Gmail and Microsoft Outlook plugin Boomerang comes to iOS today, and it’s got a built-in AI voice assistant. The app syncs your email so that you essentially have two different apps to view your mail in, but it gives you tools Gmail and Outlook have yet to offer, like the ability to pause your email notifications for hours or weeks and send an email chain back to yourself as a reminder to follow up when needed. It’s taken Boomerang over four years to release its iOS app after launching on Android, and the latter isn’t getting the AI voice assistant for now.
Boomerang is also getting a few updates beyond its voice assistant. On the iOS app, you can swipe to the left on an email, and then move, mark, star, or delete the email with the flick of a finger. I tested out exactly how well Boomerang’s voice assistant works on iOS. The good news: the assistant can hear you over mild background noise, pause your emails on command, find what emails you need to respond to, and estimate the time it’ll take. It can even draft an email for meetings you need to reschedule. The bad news? Boomerang’s AI assistant is rudimentary, and it’s only trained for very specific commands; one or two wrong words, and you’ll get an “unknown command” error.
First, you have to toggle on the assistant in Settings. Then you can say “Hey Boomerang, brief me,” and in a very monotone voice, the AI assistant will show your next three meetings, and several numbers indicating how many minutes it will take to get through your emails. Boomerang’s founders, Alex Moore and Aye Moah, used an old product they had, called the Email Game, where they had people check and answer their emails on a timer, as their baseline to which they then applied machine learning. This feature was not so useful for me, as I skim PR emails based on keywords and delete if I see my name misspelled horrendously or another media’s name copy pasted instead of The Verge. An 800-word email written in graduate school-level English might take 10 minutes to go through based on Boomerang’s estimate, but if it’s spam, it only takes seconds to delete it right away without a response.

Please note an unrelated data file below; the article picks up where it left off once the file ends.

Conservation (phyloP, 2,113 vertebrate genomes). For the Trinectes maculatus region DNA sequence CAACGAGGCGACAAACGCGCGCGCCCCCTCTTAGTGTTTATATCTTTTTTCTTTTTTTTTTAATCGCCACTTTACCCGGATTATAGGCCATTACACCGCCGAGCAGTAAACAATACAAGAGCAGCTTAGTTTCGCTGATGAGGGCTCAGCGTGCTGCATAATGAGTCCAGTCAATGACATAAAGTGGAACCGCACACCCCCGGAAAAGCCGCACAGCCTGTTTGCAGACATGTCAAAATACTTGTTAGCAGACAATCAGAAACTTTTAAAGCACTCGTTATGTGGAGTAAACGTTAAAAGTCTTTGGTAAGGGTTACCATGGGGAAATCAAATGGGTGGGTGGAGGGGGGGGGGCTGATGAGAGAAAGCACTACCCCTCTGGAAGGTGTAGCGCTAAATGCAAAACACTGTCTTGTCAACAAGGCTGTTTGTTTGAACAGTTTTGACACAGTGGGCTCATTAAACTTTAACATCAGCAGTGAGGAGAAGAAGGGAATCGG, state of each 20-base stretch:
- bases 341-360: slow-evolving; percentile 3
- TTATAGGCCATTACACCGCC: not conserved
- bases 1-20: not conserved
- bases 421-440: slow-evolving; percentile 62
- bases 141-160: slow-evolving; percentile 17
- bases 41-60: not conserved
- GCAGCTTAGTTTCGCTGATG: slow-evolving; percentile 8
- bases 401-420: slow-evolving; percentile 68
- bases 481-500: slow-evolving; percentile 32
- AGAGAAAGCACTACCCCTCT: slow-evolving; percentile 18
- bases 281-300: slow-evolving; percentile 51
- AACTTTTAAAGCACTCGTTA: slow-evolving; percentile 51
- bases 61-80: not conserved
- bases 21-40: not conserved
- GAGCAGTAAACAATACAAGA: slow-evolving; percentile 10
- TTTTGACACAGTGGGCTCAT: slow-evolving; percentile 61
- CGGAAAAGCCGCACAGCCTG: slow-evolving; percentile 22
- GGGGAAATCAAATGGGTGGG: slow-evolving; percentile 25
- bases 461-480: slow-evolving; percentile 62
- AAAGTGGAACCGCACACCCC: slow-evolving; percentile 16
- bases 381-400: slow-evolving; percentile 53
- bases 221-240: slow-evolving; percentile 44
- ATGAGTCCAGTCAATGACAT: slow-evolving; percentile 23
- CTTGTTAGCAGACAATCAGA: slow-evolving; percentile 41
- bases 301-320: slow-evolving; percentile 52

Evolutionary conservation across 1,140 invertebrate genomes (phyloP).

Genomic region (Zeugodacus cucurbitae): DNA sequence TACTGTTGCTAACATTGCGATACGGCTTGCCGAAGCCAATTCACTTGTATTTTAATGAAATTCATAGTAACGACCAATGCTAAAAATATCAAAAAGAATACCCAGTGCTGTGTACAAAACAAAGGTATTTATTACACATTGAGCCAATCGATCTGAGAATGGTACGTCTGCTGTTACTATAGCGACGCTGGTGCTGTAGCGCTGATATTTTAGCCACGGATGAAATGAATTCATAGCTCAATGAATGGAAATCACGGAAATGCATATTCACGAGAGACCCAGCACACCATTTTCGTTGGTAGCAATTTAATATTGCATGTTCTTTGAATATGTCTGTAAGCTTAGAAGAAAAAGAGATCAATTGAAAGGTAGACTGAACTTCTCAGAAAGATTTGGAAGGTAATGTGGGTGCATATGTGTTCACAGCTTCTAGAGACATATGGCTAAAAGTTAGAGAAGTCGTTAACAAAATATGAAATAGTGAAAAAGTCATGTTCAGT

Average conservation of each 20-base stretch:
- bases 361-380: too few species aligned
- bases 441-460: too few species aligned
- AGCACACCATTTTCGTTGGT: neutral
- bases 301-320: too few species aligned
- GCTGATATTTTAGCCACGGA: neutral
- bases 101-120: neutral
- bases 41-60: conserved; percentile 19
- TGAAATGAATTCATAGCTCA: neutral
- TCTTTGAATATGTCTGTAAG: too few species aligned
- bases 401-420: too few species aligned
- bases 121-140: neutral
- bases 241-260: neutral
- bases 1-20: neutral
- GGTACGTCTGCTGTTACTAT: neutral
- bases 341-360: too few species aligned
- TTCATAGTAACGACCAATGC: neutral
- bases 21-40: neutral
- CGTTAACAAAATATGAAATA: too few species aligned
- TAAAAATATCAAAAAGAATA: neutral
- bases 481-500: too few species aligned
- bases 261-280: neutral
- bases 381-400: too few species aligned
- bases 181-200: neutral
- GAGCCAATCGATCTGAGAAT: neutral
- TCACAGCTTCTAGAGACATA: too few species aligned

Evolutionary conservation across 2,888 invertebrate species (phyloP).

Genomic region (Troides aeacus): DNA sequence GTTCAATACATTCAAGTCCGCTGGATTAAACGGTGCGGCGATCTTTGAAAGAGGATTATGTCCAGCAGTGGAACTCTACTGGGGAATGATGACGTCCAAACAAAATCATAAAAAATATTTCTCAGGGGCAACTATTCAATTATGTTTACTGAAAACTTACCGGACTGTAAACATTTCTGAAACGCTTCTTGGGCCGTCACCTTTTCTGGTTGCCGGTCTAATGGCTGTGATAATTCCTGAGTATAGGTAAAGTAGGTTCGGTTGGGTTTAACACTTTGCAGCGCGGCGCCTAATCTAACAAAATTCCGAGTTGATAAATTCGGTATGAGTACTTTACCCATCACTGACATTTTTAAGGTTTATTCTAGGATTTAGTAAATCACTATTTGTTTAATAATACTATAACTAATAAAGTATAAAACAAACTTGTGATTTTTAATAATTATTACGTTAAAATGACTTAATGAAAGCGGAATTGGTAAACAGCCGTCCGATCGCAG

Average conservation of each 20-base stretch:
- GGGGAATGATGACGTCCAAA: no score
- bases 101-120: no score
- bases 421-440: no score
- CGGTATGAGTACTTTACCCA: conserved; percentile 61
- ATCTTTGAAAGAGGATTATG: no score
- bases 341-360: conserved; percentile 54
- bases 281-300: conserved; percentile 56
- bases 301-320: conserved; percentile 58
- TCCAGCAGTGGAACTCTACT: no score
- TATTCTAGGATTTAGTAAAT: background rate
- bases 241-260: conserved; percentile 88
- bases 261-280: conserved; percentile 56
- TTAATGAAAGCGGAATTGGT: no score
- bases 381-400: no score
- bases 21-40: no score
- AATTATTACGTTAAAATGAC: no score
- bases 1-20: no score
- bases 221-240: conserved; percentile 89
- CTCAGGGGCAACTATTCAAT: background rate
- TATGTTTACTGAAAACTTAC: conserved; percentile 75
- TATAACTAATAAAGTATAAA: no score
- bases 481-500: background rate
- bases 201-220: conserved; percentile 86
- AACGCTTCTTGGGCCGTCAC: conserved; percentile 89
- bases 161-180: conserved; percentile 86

The rest of the commands don’t trigger a voice response, only a silent action, since the assumption is that you’ll be talking to Boomerang at work and maybe during a meeting. You can also say “Reschedule my meeting with so-and-so,” and the AI assistant will automatically create a draft email for you that begins, “I can no longer make it to the meeting at 2PM. Can we reschedule?” If you have multiple contacts of the same name, the assistant is smart enough to figure out the exact one you’re having the meeting with, so that you don’t send an email to the wrong John or Jack. It’s a convenient feature, but the draft email leaves out all the apologies and excuses I would normally include, so I’d have to rewrite most of it anyway. And since Boomerang is a plugin for Gmail and Outlook, it doesn’t sync with Apple’s calendar app.
Another command you can try is “Show me emails I need to respond to.” This one searches through all your emails, so it takes longer to load. It relies on machine learning to comb through sentences for phrases like “please let me know.” Does it work well? It could use improvement. It showed me a vacation notice from my editor as something that I needed to answer. Plus, it lacks the human ability to differentiate the spammers who would love you to answer from the legitimate pitches that deserve a response.
You can also command the Boomerang assistant to “Find me all emails with images from June,” which works, but seems to have some filtering issues, like including some pesky emails outside of June in the results. “Pause my email for such-and-such hours” is more reliable and stable to use. Boomerang’s email pausing function just hides all incoming mail for the time frame you set in a separate label until you’re ready to view it again. And commanding Boomerang to pause email makes the email paused on all platforms: mobile, web, and the Thunderbird desktop app.
The assistant is also not very hands-free. In order to activate the voice assistant, you need to first unlock your phone and then open Boomerang. Alternatively, in a chain reaction of assistants, you could ask Siri to open Boomerang and then talk to the Boomerang assistant from there. Moore and Moah say they’re speaking to Apple about fixing this in the future.
Boomerang’s voice assistant is a good first step, but it still has a lot of room to improve. The app itself is functional, but it turns off Spotify music whenever I open an email, and it loads slightly slower than Gmail. I’ll still be keeping the app on my iPhone solely for the ability to pause my email on the weekend through voice command. Hopefully, the minor issues that the assistant and iOS app have can be ironed out in future patches.